How to Finally Free Yourself from Paper Records

Going paperless in the digital age seems to make sense, but is it really possible?

For many of us, paper has always been the gold standard- after all, it offers tangibility, a sense of security, authenticity, and originality. Plus, most people are creatures of habit so having paper records around just seems the right thing to do.

But as you move in a world obsessed with becoming “paperless” it may also make sense to look at the convenience and efficiency this option offers.

For starters, you will have a lot less clutter at home, at school, and at work. Just think of all the times when more paper comes into the house and you stash it away in a pile for later or even miscellaneous. Most likely you were too busy to deal with it at the moment.

But then did you ever get down to sorting out that later pile or did it just keep expanding and taking over most of the desk and drawer space at home? For most of us, the chaotic paper clutter cycle doesn’t end.

What you need is an intervention which is both timely and effective. 

While it may not be possible to go totally paperless all at once, you can at least have a plan to minimize the accumulating paper and then slowly move towards a shift from paper records to digital ones.

So start with the basics and make the shift. Here is a step-by-step guide on how to do this:

Create a system:

When it comes to paper, you should know exactly where each piece goes. For instance, when you deal with items like medical records, insurance, loan or tax documents, receipts, and warranties, only save what you really need.

One way to go is to scan everything and completely get rid of the paper version, but if that seems too overwhelming, then have a system where you can safely toss out paper on a regular basis. Here are some examples:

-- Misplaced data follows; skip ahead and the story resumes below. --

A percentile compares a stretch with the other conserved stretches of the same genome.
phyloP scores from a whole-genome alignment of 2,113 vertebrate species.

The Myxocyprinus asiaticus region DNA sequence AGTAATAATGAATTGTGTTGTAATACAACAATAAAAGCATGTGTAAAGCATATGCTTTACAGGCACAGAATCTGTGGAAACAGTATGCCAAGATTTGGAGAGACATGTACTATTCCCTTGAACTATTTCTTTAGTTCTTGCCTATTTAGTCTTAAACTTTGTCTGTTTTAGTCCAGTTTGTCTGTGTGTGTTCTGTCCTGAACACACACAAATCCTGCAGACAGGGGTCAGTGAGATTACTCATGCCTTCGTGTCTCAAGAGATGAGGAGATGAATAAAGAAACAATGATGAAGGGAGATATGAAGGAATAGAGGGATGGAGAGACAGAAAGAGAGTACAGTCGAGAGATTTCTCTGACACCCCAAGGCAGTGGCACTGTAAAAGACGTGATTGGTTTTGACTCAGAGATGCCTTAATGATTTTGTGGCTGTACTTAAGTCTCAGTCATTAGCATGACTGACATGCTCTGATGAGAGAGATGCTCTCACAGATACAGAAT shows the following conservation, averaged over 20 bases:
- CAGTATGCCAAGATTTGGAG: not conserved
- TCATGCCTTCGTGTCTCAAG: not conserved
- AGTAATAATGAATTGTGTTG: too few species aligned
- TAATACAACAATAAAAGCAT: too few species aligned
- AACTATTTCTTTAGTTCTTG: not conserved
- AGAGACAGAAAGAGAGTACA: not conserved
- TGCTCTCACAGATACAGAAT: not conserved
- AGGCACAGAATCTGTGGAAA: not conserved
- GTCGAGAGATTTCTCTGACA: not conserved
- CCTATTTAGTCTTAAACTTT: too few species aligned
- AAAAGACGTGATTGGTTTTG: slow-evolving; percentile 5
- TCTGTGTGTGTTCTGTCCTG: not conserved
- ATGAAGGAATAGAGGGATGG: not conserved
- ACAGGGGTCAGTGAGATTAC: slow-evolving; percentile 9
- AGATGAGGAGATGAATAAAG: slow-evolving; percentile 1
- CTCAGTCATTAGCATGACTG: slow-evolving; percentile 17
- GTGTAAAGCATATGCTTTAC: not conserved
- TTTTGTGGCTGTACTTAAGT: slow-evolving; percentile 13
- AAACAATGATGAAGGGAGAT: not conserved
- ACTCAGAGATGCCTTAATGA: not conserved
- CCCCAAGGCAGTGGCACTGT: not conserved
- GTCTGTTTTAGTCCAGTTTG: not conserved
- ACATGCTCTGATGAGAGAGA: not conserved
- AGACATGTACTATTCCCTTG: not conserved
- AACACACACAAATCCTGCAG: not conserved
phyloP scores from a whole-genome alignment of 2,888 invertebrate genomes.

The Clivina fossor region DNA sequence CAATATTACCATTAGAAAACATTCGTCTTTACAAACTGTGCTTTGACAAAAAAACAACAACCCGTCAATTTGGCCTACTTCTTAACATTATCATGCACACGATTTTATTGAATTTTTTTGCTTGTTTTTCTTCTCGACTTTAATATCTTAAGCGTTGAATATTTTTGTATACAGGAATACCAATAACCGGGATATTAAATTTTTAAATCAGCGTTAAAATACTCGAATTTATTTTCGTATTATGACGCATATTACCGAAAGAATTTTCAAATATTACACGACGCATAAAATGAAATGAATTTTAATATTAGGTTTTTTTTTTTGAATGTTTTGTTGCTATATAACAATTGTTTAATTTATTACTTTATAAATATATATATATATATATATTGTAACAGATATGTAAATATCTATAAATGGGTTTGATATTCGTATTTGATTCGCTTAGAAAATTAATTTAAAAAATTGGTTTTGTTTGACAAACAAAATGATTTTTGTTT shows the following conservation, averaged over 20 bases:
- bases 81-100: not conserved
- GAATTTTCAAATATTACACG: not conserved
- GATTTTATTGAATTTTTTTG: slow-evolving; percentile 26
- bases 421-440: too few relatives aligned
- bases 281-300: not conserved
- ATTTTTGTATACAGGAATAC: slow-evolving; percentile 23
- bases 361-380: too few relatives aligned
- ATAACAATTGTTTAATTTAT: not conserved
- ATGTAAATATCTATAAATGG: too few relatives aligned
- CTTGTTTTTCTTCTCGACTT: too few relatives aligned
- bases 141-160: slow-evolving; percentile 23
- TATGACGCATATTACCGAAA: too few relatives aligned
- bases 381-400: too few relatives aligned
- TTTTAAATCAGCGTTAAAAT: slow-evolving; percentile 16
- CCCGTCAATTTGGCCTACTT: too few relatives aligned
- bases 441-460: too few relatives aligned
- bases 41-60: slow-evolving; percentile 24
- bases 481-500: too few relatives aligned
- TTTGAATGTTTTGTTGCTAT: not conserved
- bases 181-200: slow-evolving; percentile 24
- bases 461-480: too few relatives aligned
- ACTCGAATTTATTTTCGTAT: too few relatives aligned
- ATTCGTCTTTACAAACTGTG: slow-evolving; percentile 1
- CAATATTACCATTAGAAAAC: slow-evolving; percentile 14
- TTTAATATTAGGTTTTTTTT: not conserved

Items like ATM or bank deposit slips, and credit card receipts can be tossed out at the end of the month after you have recorded the amounts and checked them against your monthly statements. 

Likewise, sales receipts with no warranties, utility and service bills can also be trashed every month. Or you could just sign up for the online billing option with your service provider and skip this step altogether.


Monthly bank and credit card statements along with brokerage and mutual fund statements may be thrown out on an annual basis after you’ve checked them with your year-end summary.

The same goes for any monthly mortgage statements and paycheck stubs.

Keep for seven years

Items like W-2 and 1099 forms, bank and credit card year-end statements, and other tax-deductible expenses such as child-care bills or out-of-pocket medical bills are safe to toss out after a couple of years.

Check out our handy cheat sheet for more info.

Retain indefinitely

And then there are others like annual tax returns, year-end summaries, home improvement records, or beneficiary designations that need to be kept on file much longer. 

Use electronic scheduling

Other paper that comes frequently into the house such as school calendars, party invitations, doctor’s appointments, and other reminders can easily be organized and scheduled electronically by using computer and phone alerts to keep you updated.